Liberation began on Sunday, May 6, 1945 with the sound of an unfamiliar rumbling to the ears of a human mass of barbed wire-enclosed emaciated prisoners at the KZ Ebensee, Austria. The roar of tank tracks and a cloud of road dust signaled to the lice-covered gaunt prisoners the initial sound and sight of freedom.
As WWII history books state, the Eightieth Infantry Division was given credit for freeing the 16,694 KZ Ebensee slave labor inmates. The Eightieth Infantry Division was actually 40 miles behind the tanks of the Third Calvary Reconnaissance Squadron of the Third Calvary Group, which was coming up that dusty road at 10:45 a.m. on May 6, 1945. At 2:45 p.m., the Third Platoon of F Company opened the gates into the camp, turning the hope of freedom into a reality for almost 17,000 prisoners.
The U.S. Army 139th Evacuation Hospital (semi-mobile), like the two tanks and one jeep from F Company, became a phantom WWII unit in historical archives. Until now, it has been denied credit of its humanitarian accomplishments at KZ Ebensee. The 139th Evacuation Hospital brought thousands of human beings the hopes and dreams of postwar life. This book will detail the 139th Evac’s involvement in the liberation and freedom of KZ Ebensee so it can receive its rightful place in the history of WWII.”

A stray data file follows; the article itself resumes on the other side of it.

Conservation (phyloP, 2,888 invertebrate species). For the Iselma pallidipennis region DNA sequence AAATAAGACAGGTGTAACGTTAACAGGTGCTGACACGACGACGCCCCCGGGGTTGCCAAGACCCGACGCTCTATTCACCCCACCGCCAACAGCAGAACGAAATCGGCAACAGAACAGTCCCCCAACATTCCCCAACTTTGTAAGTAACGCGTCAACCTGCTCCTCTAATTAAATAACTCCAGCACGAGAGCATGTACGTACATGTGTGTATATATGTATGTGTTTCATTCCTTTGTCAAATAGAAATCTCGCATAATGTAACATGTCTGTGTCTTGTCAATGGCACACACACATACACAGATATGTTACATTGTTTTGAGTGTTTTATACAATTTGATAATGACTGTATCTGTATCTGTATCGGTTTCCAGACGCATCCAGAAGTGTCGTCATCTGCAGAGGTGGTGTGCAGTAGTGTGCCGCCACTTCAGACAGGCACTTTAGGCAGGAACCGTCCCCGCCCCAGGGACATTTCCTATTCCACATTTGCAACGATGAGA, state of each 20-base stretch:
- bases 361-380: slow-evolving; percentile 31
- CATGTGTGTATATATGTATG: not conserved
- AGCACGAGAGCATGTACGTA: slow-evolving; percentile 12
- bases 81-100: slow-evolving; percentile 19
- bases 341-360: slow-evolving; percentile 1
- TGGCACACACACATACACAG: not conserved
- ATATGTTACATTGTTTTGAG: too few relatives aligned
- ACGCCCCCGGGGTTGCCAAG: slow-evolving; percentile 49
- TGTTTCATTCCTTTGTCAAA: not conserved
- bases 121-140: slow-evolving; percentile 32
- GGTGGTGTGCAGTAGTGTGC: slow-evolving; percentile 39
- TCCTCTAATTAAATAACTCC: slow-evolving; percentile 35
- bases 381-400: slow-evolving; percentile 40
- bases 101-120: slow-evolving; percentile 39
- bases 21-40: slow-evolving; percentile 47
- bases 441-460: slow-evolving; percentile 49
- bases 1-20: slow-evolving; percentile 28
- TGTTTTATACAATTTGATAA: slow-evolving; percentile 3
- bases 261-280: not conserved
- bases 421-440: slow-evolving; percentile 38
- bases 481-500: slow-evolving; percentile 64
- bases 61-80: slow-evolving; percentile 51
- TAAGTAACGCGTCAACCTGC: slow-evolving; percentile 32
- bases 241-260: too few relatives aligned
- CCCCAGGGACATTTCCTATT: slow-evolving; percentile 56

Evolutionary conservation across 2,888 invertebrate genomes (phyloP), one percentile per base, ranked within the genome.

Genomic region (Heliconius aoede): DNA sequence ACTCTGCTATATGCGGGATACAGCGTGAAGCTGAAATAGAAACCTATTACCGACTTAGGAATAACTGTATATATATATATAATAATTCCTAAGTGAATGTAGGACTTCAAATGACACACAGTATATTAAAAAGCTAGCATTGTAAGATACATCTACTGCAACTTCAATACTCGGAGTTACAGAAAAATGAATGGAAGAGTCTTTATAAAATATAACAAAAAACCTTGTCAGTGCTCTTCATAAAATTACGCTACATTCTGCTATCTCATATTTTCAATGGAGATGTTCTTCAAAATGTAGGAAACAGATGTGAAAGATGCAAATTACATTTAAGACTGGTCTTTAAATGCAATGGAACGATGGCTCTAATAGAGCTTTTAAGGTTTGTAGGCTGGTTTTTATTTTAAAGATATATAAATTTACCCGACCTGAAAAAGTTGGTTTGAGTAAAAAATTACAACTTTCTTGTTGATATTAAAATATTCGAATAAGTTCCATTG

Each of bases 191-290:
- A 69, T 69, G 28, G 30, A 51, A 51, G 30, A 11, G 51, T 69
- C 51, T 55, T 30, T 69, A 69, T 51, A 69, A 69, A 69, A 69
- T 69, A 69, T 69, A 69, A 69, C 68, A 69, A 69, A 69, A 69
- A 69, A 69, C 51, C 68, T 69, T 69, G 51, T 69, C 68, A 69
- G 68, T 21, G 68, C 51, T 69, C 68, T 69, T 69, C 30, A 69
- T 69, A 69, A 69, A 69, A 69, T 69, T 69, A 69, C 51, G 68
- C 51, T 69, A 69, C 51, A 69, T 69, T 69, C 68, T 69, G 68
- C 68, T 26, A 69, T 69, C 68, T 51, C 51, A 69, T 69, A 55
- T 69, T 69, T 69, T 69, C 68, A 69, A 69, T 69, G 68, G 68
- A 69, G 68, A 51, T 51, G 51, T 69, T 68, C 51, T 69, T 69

During Dr. Macdonald’s presentation he showed several pictures relating to the conditions of the camp and diagrams of the huge tunnels being dug by the prisoners to house Wernher von Braun’s research.
In addition to Dr. Macdonald and Presley sharing their stories with the veterans in Laurel, they visited the Camp Shelby Armed Forces Museum in Hattiesburg and recorded a video of their conversation discussing Presley’s experience with Macdonald’s father at KZ Ebensee for the museum’s archives.
Dr. Macdonald book, “Inside the Gates” the Nazi Concentration Camp at Ebensee, Austria is the result of two years of research in the National Archives and Records Administration, the United States Holocaust Memorial Museum, and the Holocaust museuk and library in Ebensee. The book can be ordered from Xlibris Corporation, 1-888-795-4274, www.Xlibris.com. or online at Amazon or Barnes and Nobles.
Bibo: Son telling dad's tale of WWII camp assistance
Dr. Hugh Macdonald rides a camel during North African Campaign in 1943 while with 94th Evac Hospital.
Posted Nov 14, 2009 @ 10:37 PM
Last update Nov 16, 2009 @ 07:26 AM
Dr. Hugh Macdonald was a formal and quiet man.
He wore a tie at home. He donned a fedora every time he left for the Downtown Peoria office where he practiced medicine in the 1950s. He insisted upon order, and peace, which can appear to be a loaded blessing from the perspective of five sons.
"Schoolmates did not want to play at our house," Dr. Richard Macdonald says a bit ruefully.